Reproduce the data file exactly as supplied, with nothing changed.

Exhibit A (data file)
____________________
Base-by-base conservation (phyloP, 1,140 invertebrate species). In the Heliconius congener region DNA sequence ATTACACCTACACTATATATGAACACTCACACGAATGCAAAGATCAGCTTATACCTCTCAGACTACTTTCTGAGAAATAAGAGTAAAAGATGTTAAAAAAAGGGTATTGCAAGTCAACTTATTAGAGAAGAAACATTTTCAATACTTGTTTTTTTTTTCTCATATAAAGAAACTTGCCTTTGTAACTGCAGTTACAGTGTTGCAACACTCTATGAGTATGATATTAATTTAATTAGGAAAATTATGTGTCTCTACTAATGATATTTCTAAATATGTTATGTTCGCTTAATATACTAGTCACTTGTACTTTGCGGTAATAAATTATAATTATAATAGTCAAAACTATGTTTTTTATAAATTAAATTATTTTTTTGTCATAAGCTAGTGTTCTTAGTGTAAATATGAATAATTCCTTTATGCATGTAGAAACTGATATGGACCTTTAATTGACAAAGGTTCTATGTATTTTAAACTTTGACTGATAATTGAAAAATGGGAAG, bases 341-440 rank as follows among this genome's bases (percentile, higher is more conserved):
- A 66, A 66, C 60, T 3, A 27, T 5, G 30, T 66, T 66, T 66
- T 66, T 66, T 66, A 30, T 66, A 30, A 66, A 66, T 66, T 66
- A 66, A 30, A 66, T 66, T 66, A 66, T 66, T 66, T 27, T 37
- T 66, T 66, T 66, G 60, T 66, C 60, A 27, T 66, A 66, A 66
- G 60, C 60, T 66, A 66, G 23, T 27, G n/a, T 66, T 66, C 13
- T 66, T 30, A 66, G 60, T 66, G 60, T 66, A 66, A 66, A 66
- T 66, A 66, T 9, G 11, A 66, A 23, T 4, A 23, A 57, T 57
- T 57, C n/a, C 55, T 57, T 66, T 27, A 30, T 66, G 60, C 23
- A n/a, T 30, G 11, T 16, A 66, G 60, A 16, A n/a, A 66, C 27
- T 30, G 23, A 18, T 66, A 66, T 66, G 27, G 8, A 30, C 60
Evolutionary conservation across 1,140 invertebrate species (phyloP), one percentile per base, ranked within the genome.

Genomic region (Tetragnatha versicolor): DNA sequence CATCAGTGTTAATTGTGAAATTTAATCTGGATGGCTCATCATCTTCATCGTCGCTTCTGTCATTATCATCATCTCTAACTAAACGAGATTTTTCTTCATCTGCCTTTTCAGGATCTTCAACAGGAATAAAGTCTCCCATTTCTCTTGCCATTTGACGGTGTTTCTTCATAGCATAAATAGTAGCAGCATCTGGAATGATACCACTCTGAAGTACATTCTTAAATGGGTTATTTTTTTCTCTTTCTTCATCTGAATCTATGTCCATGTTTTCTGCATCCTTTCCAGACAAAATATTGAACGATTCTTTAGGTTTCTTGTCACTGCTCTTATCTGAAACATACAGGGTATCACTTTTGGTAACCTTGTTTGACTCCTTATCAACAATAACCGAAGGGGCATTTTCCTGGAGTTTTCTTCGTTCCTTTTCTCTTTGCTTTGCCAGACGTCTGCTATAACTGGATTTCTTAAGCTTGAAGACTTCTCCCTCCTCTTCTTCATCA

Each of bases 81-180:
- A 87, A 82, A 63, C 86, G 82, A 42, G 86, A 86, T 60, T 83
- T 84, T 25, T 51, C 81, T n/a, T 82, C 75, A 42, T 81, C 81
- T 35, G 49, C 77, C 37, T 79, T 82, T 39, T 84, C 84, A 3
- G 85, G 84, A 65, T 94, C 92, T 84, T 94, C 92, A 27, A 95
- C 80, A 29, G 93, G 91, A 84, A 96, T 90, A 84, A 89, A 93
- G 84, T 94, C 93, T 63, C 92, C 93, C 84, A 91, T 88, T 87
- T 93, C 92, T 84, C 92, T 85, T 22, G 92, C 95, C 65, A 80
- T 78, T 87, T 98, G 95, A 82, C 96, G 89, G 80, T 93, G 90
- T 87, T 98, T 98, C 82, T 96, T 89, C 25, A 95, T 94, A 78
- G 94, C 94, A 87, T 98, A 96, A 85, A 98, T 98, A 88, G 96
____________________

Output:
Base-by-base conservation (phyloP, 1,140 invertebrate species). In the Heliconius congener region DNA sequence ATTACACCTACACTATATATGAACACTCACACGAATGCAAAGATCAGCTTATACCTCTCAGACTACTTTCTGAGAAATAAGAGTAAAAGATGTTAAAAAAAGGGTATTGCAAGTCAACTTATTAGAGAAGAAACATTTTCAATACTTGTTTTTTTTTTCTCATATAAAGAAACTTGCCTTTGTAACTGCAGTTACAGTGTTGCAACACTCTATGAGTATGATATTAATTTAATTAGGAAAATTATGTGTCTCTACTAATGATATTTCTAAATATGTTATGTTCGCTTAATATACTAGTCACTTGTACTTTGCGGTAATAAATTATAATTATAATAGTCAAAACTATGTTTTTTATAAATTAAATTATTTTTTTGTCATAAGCTAGTGTTCTTAGTGTAAATATGAATAATTCCTTTATGCATGTAGAAACTGATATGGACCTTTAATTGACAAAGGTTCTATGTATTTTAAACTTTGACTGATAATTGAAAAATGGGAAG, bases 341-440 rank as follows among this genome's bases (percentile, higher is more conserved):
- A 66, A 66, C 60, T 3, A 27, T 5, G 30, T 66, T 66, T 66
- T 66, T 66, T 66, A 30, T 66, A 30, A 66, A 66, T 66, T 66
- A 66, A 30, A 66, T 66, T 66, A 66, T 66, T 66, T 27, T 37
- T 66, T 66, T 66, G 60, T 66, C 60, A 27, T 66, A 66, A 66
- G 60, C 60, T 66, A 66, G 23, T 27, G n/a, T 66, T 66, C 13
- T 66, T 30, A 66, G 60, T 66, G 60, T 66, A 66, A 66, A 66
- T 66, A 66, T 9, G 11, A 66, A 23, T 4, A 23, A 57, T 57
- T 57, C n/a, C 55, T 57, T 66, T 27, A 30, T 66, G 60, C 23
- A n/a, T 30, G 11, T 16, A 66, G 60, A 16, A n/a, A 66, C 27
- T 30, G 23, A 18, T 66, A 66, T 66, G 27, G 8, A 30, C 60
Evolutionary conservation across 1,140 invertebrate species (phyloP), one percentile per base, ranked within the genome.

Genomic region (Tetragnatha versicolor): DNA sequence CATCAGTGTTAATTGTGAAATTTAATCTGGATGGCTCATCATCTTCATCGTCGCTTCTGTCATTATCATCATCTCTAACTAAACGAGATTTTTCTTCATCTGCCTTTTCAGGATCTTCAACAGGAATAAAGTCTCCCATTTCTCTTGCCATTTGACGGTGTTTCTTCATAGCATAAATAGTAGCAGCATCTGGAATGATACCACTCTGAAGTACATTCTTAAATGGGTTATTTTTTTCTCTTTCTTCATCTGAATCTATGTCCATGTTTTCTGCATCCTTTCCAGACAAAATATTGAACGATTCTTTAGGTTTCTTGTCACTGCTCTTATCTGAAACATACAGGGTATCACTTTTGGTAACCTTGTTTGACTCCTTATCAACAATAACCGAAGGGGCATTTTCCTGGAGTTTTCTTCGTTCCTTTTCTCTTTGCTTTGCCAGACGTCTGCTATAACTGGATTTCTTAAGCTTGAAGACTTCTCCCTCCTCTTCTTCATCA

Each of bases 81-180:
- A 87, A 82, A 63, C 86, G 82, A 42, G 86, A 86, T 60, T 83
- T 84, T 25, T 51, C 81, T n/a, T 82, C 75, A 42, T 81, C 81
- T 35, G 49, C 77, C 37, T 79, T 82, T 39, T 84, C 84, A 3
- G 85, G 84, A 65, T 94, C 92, T 84, T 94, C 92, A 27, A 95
- C 80, A 29, G 93, G 91, A 84, A 96, T 90, A 84, A 89, A 93
- G 84, T 94, C 93, T 63, C 92, C 93, C 84, A 91, T 88, T 87
- T 93, C 92, T 84, C 92, T 85, T 22, G 92, C 95, C 65, A 80
- T 78, T 87, T 98, G 95, A 82, C 96, G 89, G 80, T 93, G 90
- T 87, T 98, T 98, C 82, T 96, T 89, C 25, A 95, T 94, A 78
- G 94, C 94, A 87, T 98, A 96, A 85, A 98, T 98, A 88, G 96